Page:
Congratulations! Bellingham has just produced another survey of homeowners and seniors. What is wrong with this picture?
Two years ago I wrote an article here entitled, “The Bellingham Residential Survey Makes My Head Hurt.” I was just getting over that headache when I received notice that yet another residential survey has emerged (Residential Survey Report 2018) and now my teeth itch. The city is attempting, yet again, to pass off on the public a survey conducted with questionable scientific rigor and, therefore, of limited or no value. Why? 79% of the self-selected respondents were homeowners and most of them were 55 years old or older. The survey was utterly devoid of randomness necessary to provide results in which one might have a mote of confidence. If you want to know what old-fart homeowners think, dig in, because this is kind of survey! If you are a renter, a young adult, homeless, or just did not happen to hear about the survey, your opinion effectively was not sought.
Renters accounted for approximately 20% of the self-selected respondents while renters make up over half the population. Only 7% of those who took the survey were between the ages of 19 and 30. Overall, there were only 1,295 total respondents (Did I mention they self-selected?) from a population of about 88,500. According to the last census about 16% of the population was under 18 so the base number of all possible adult respondents is about 75,000. That indicates, charitably, that the response rate was <2% (self-selected - not random).
Here are the basics of the bases of the survey. Judge for yourself.
City of Bellingham Residential Survey Report, 2018 Executive Summary
The results from the 2018 City of Bellingham Residential Survey provide important insights about residents’ opinions regarding City services and community priorities. While the quality of life in Bellingham is very high, there are notable trends regarding challenges facing the community and the City. We note the following key points and overall trends in reviewing the research.
79 percent of households responding to the survey classify themselves as homeowners, and approximately 20 percent classify themselves as renters. The US Census Bureau estimates that within Bellingham 45% of housing units are occupied by the owner, indicating that the response rate for renters has remained excessively low as in previous studies. The 2018 study took efforts to increase rental responses and was able to raise the response rate for renters by 5% from the 2016 study.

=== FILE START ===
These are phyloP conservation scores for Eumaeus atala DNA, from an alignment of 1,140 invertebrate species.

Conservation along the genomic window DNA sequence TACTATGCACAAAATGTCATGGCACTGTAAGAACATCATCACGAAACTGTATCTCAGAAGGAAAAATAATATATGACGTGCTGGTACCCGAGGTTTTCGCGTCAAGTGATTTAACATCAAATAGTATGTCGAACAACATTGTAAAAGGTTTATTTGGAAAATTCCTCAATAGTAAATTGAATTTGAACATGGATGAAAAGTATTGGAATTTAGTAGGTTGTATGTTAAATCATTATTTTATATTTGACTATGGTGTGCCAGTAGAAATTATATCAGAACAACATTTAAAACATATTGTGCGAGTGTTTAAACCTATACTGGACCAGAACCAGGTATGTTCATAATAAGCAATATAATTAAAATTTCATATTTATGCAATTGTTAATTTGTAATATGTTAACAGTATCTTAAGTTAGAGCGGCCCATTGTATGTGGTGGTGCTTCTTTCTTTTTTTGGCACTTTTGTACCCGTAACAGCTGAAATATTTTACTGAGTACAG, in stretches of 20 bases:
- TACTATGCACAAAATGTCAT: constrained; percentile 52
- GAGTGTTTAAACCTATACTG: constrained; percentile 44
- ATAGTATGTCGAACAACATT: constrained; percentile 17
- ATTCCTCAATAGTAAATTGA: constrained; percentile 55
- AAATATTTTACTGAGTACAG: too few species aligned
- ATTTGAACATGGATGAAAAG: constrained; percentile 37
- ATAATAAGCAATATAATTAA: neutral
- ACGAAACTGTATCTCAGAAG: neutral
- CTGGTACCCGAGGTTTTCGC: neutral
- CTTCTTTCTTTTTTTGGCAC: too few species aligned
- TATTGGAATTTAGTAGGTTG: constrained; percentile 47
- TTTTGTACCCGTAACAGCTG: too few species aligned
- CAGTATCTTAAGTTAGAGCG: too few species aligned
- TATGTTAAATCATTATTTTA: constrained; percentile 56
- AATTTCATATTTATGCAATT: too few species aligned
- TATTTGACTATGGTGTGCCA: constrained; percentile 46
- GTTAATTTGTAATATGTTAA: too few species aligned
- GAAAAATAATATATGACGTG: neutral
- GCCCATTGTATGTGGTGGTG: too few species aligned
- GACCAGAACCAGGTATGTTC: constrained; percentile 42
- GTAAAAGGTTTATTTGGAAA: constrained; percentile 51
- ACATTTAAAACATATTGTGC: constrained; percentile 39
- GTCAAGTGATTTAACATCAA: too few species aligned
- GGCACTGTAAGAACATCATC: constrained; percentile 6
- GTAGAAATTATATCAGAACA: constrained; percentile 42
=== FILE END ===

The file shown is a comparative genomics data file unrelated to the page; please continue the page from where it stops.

The majority (51 percent) of respondents identify as female, 43 percent identify as male, and 1 percent identify as neither male nor female. 5 percent of respondents prefer not to report their gender.
There are respondents from every neighborhood in the city of Bellingham. Some neighborhoods account for very large rates of response (Columbia, Samish, and South Hill), while others only accounted for a handful (Meridian and Irongate). However, these response rates tend to correspond with the population density in those areas. For the most part, the survey respondents are seasoned residents of the Bellingham –almost 70 percent of respondents have lived here for more than 10 years.
25 percent of respondents report having children in their household under the age of 18. This could include not only parents, but also guardians of minors and other household arrangements. More than half (54 percent) of survey respondents are at least 55 years old. 7 percent of responses came from people between 18 and 30 years old. This is disproportionate to Bellingham’s overall demographics –as of 2010, only 24 percent of the total population is 55 or older, and more than 26 percent fall into the 20-29 age range (US Census, 2010). Historically, the respondents of this year’s survey have higher incomes than those in previous surveys. 19 percent of respondents report annual household incomes less than $35,000, 34 percent report household incomes between $35,000and $75,000, and 47 percent report household incomes over $75,000.
Total sample: n = 1295 Homeowners: n = 1026 Renters: n = 265
Two years ago I challenged the authors at Western Washington University about the 2016 survey and received this reply from Dr. Hart Hodges, in part (the full reply can be found in my previous article):
“A relatively high percentage of respondents are homeowners and have lived in Bellingham for a number of years. I suspect James [McCafferty] highlighted those findings to make sure the reader knows the results of the survey are not necessarily accurate (meaning they do not necessarily reflect the views of the population as a whole).” [NB: bolding and link are mine]
One of the comments I received on my 2016 article panned that year’s survey in this manner:
“I saw your posting in NW Citizen in regards to the City’s Residential Survey. This is an area of specialization for my firm and I agree with many of your comments. Regarding the margin of error they cite. I can’t even figure out where that number would come from: standard number for that sample size would be + or - 2.8%. Their response rate is actually quite low and as you point out not representative of the resident population.”
So why do we keep doing this to ourselves? Predictably, as in the past, city mangers and City Council members will go to the survey and select charts and statistics to bolster their arguments for the goat-rope du jour. There will be no critical thought of the questionable bases and biases of the data, or that it is a survey stacked with respondents who are homeowners and old.